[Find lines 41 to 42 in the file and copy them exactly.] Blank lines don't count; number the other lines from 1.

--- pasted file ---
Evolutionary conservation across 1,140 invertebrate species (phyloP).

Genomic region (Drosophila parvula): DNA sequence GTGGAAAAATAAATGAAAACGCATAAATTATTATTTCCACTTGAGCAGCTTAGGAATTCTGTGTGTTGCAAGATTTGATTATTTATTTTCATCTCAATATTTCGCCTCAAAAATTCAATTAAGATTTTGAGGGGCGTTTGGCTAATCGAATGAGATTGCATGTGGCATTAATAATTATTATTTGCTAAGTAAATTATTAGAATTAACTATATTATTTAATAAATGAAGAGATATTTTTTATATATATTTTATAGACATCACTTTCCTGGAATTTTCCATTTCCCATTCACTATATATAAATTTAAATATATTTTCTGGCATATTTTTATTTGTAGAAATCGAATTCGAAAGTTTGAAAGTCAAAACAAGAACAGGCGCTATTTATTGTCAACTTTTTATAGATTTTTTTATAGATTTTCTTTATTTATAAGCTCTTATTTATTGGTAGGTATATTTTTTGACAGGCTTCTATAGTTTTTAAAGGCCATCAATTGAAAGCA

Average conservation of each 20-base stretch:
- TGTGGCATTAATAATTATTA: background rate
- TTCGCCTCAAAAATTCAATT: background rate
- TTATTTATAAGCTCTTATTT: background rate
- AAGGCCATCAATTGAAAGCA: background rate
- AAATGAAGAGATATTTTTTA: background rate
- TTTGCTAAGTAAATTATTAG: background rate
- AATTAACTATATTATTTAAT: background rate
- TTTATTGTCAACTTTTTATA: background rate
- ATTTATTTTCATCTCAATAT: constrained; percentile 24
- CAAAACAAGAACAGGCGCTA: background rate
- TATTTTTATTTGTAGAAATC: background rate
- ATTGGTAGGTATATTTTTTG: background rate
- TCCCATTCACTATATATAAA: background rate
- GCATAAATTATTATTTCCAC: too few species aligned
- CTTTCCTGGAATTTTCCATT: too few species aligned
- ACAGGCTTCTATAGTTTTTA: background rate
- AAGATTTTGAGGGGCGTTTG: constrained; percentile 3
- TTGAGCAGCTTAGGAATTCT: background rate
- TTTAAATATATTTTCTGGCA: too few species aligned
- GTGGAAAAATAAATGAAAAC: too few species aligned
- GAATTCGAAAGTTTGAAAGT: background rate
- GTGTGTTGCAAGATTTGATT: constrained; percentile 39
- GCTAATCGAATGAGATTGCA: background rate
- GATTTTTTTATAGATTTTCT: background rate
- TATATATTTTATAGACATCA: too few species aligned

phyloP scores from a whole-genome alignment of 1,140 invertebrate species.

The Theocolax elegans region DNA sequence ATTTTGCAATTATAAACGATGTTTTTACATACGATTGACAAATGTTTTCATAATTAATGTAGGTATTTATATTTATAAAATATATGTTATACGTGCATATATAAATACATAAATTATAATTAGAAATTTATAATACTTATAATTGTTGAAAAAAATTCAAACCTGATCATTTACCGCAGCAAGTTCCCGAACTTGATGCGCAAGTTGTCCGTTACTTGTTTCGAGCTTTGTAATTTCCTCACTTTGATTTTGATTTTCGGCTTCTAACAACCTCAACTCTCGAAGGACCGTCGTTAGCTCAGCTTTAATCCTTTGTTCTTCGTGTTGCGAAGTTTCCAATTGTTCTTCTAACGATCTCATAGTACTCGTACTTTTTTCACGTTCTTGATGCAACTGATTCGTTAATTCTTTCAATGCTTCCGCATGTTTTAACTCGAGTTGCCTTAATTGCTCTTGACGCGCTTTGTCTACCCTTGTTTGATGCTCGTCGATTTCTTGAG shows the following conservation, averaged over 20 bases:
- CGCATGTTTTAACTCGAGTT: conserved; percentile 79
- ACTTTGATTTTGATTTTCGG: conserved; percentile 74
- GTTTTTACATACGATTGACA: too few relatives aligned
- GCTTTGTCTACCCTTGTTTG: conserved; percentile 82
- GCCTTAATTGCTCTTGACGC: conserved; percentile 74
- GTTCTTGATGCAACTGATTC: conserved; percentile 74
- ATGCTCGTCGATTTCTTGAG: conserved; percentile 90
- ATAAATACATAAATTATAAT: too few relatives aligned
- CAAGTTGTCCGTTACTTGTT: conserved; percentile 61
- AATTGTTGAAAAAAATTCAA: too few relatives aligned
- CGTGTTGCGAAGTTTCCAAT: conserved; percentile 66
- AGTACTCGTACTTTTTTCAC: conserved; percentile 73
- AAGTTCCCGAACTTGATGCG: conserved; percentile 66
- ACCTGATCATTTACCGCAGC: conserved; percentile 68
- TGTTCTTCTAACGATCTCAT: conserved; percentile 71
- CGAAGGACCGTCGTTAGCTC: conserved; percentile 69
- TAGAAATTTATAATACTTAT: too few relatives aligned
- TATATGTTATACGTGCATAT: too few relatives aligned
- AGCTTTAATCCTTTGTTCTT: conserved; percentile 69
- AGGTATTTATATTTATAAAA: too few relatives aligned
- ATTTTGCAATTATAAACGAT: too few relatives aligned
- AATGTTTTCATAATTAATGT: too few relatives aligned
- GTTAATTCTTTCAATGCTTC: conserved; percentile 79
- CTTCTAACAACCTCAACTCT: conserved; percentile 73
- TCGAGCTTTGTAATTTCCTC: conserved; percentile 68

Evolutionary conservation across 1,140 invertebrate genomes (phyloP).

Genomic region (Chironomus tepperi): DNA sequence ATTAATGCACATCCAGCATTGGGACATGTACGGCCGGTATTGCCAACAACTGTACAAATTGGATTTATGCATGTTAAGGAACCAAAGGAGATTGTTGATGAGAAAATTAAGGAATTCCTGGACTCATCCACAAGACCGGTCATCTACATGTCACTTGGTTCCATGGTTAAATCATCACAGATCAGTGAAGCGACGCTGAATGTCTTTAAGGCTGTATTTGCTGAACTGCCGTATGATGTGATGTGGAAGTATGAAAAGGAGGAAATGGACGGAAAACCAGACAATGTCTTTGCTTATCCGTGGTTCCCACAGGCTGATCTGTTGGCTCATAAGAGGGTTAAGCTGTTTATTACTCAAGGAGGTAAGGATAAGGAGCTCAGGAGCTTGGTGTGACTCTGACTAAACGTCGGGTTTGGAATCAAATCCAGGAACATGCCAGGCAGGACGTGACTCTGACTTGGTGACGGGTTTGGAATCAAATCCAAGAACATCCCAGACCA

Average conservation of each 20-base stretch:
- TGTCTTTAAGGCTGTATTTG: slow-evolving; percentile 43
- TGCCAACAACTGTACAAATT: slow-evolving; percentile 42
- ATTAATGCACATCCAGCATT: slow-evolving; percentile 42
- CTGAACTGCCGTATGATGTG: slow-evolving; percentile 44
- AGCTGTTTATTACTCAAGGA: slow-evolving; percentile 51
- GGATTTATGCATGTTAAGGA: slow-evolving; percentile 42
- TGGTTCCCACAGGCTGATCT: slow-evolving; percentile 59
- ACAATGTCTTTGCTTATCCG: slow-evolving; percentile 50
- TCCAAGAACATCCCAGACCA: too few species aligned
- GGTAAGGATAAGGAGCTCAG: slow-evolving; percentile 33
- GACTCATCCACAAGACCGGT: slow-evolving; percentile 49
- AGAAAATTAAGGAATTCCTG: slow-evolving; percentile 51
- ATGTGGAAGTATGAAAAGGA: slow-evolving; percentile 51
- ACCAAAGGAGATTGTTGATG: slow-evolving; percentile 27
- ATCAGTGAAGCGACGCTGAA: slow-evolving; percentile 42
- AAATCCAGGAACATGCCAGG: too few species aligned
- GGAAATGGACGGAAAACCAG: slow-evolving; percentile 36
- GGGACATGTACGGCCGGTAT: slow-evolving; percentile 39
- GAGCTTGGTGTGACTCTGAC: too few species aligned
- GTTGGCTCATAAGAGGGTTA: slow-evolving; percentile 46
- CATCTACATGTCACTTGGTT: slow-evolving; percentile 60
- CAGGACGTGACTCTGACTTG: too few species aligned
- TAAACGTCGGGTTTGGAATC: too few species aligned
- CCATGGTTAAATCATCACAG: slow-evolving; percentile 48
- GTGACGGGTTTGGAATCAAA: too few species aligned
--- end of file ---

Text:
- CGTGTTGCGAAGTTTCCAAT: conserved; percentile 66
- AGTACTCGTACTTTTTTCAC: conserved; percentile 73